Digging for a Diagnosis: Self-Advocacy Matters in Life and Business

Last summer I started having issues with my thumb. It came out of nowhere, without an apparent cause. As July turned to August, my mild symptoms worsened to pain, clicking, and locking of my thumb joint. 

I called my physician to share the situation and let him know I was coming in for a physical in September. He immediately replied, “I am ordering x-rays for both hands; please have them taken before you come in.” I compiled, and my thumb got progressively worse with each passing week.

By my mid-September physical, it had become difficult to actually do certain tasks. In addition to my previous symptoms, I lost range of motion in my thumb. My physician, whom I’ve seen for a long-time, trust immensely and has always demonstrated care and interest in my health, reported: “From the x-rays, I truly believe you have standard degeneration in your hands for your age. I don’t see any arthritis or other conditions that could be causing your difficulty.”

I left the office in utter disbelief. If my physician was correct and this was “natural aging,” I knew I didn’t like the aging process. During the next six weeks, my thumb worsened. So I decided to engage a close personal physician friend for a second opinion with my x-ray information in hand. After examining my hand and finger, he said, “I don’t really see anything wrong, possibly a bit of tendonitis.” 

My obvious question: What can I do to fix this? He recommended avoiding moving the tendon for two to three days. Use an ice pack on the tendon for 20 minutes every two to three hours. Support the tendon with a soft brace. By now I was unable to tie my shoe, hold a cup, open a jar, button my clothes, and more daily tasks. 

I followed the advice for two weeks with no relief. I turned now to another neighbor and friend, a nurse anesthetist at an orthopedic medicine clinic. I shared my saga and asked for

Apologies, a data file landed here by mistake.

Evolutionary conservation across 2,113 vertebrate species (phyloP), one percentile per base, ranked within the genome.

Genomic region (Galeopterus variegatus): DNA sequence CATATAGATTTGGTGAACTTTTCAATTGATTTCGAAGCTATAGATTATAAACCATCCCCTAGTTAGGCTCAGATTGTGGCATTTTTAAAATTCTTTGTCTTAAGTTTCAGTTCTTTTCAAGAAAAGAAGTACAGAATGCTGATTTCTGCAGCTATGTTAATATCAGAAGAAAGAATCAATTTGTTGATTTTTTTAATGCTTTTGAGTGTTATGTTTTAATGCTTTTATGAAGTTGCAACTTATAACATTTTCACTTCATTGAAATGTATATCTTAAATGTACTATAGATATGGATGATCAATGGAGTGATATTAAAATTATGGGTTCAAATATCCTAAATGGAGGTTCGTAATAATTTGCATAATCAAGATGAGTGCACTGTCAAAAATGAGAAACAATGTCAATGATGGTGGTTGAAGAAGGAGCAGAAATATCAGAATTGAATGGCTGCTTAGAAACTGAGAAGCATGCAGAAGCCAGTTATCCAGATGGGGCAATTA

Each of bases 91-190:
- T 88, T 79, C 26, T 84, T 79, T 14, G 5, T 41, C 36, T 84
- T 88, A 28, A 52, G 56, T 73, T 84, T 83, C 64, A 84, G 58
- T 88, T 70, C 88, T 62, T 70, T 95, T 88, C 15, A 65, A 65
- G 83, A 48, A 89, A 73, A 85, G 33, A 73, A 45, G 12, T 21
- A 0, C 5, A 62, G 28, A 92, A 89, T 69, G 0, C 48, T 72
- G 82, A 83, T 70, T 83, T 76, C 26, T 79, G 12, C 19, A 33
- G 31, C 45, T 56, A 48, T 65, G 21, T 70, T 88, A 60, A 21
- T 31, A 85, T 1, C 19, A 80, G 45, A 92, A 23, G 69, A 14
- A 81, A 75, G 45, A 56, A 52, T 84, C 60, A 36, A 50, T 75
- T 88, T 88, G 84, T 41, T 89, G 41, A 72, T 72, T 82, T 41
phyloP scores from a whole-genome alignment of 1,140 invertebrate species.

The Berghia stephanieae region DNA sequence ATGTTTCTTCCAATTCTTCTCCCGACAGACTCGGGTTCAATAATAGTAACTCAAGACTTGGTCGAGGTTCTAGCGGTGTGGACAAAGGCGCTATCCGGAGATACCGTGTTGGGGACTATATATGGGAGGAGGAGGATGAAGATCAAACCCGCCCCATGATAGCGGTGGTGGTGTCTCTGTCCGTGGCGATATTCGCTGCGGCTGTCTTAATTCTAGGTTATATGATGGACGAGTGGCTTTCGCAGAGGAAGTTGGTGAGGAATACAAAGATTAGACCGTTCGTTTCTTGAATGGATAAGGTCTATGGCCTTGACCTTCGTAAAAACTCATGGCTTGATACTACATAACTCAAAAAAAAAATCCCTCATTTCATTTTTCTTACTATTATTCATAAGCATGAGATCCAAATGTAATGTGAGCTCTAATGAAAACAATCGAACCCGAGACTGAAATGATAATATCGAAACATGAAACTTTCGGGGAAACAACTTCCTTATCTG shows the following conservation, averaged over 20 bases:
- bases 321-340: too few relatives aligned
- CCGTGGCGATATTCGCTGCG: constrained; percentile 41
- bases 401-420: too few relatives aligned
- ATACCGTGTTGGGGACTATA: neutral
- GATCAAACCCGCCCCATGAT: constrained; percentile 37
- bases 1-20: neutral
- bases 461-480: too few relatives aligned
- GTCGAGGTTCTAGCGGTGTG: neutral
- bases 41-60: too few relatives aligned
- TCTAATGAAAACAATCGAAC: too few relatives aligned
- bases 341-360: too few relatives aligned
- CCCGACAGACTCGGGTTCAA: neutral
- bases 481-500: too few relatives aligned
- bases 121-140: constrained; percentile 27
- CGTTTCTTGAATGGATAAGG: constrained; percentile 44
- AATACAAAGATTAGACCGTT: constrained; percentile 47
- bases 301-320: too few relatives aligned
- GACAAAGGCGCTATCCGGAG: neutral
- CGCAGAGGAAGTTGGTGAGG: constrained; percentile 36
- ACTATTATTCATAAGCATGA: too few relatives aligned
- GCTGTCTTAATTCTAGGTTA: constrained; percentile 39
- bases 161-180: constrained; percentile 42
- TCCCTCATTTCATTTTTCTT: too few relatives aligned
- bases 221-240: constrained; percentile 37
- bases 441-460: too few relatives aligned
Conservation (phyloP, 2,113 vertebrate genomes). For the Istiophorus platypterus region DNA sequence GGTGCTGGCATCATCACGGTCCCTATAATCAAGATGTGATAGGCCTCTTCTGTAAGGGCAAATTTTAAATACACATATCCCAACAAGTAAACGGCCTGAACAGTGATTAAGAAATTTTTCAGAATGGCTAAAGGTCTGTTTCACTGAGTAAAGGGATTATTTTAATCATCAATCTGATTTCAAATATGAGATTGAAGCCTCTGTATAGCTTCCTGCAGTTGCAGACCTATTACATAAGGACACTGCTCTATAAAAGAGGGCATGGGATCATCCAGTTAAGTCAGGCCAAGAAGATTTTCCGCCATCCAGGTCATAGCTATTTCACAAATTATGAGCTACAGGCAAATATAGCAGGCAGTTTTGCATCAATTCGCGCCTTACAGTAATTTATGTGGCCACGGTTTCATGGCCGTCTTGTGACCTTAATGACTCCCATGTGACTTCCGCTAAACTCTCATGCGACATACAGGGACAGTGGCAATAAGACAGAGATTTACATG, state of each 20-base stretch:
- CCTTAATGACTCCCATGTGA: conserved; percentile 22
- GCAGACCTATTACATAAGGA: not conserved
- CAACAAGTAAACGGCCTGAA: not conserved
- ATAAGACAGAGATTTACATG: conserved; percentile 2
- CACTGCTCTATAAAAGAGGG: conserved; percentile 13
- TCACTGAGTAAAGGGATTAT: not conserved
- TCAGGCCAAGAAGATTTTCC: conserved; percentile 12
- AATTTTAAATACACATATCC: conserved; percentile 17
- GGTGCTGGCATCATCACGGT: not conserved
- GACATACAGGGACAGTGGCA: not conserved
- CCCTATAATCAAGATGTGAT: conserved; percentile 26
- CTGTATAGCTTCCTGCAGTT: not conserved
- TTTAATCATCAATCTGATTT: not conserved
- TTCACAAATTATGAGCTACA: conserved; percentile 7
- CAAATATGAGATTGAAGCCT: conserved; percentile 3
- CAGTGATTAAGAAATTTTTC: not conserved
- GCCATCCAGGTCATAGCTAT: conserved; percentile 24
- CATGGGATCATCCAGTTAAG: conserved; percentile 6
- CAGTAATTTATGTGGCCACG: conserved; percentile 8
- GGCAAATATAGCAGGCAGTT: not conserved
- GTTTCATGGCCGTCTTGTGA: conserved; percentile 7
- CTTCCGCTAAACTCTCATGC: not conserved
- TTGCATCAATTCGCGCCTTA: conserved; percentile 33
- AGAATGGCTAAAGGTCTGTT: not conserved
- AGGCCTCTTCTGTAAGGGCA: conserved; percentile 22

a referral to a hand specialist. My friend told me he could help me navigate the system and get me in quickly, so I gratefully accepted the offer. Within a week, the hand specialist examined my 

hand for less than ten minutes and reported that I had stenosing tenosynovitis. Best of all, a simple surgical procedure could undo the damage, eliminate pain, and restore my range of motion.

Two short weeks later, the procedure was behind me and healing in front of me. Several months post-surgery, and all is well.

Unbeknownst to me until I met with a hand surgeon, I did not understand how my condition could be so challenging to diagnosis. I learned the symptoms I was experiencing can overlap with other conditions such as arthritis, tendonitis, and nerve compression. I was grateful I kept digging deeper.

My story is a microcosm of what can happen to any of us. If you feel like you are not being heard (or advice isn’t working), you need to advocate for yourself. Granted, it’s easier said than done considering how our myriad of other priorities can distract us from persisting. 

Advocating in either personal or professional moments takes tenacity and patience and can be a powerful tool for success. Creating a culture of advocacy in which stakeholders feel heard and their ideas are respected fosters a greater sense of loyalty and commitment among stakeholders (employees, clients, and others).